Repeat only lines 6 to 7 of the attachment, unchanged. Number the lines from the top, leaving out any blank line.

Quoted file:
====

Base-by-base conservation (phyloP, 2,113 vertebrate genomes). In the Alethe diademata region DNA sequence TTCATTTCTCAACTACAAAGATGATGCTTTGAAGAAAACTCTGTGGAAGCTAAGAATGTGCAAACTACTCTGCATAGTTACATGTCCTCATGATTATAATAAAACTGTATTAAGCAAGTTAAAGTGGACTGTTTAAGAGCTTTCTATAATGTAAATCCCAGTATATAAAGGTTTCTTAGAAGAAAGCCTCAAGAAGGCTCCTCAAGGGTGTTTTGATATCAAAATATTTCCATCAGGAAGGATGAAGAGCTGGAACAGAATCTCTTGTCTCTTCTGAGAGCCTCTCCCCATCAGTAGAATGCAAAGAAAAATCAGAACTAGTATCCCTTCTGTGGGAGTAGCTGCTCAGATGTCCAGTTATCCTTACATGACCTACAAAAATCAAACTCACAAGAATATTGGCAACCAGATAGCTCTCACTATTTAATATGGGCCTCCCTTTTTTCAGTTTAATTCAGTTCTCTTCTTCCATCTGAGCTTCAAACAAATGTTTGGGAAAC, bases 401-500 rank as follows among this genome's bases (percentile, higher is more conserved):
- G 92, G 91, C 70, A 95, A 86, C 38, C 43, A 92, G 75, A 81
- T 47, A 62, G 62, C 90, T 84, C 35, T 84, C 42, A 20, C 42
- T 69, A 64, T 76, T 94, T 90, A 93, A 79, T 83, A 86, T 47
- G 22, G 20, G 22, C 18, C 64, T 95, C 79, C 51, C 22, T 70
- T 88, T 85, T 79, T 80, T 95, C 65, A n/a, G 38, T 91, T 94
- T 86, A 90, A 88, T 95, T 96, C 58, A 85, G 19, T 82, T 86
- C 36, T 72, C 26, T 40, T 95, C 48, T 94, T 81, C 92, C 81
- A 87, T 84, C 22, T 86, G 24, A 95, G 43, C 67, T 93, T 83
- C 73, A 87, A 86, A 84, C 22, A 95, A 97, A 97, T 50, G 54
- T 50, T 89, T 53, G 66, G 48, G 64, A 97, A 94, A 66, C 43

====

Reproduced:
- T 88, T 85, T 79, T 80, T 95, C 65, A n/a, G 38, T 91, T 94
- T 86, A 90, A 88, T 95, T 96, C 58, A 85, G 19, T 82, T 86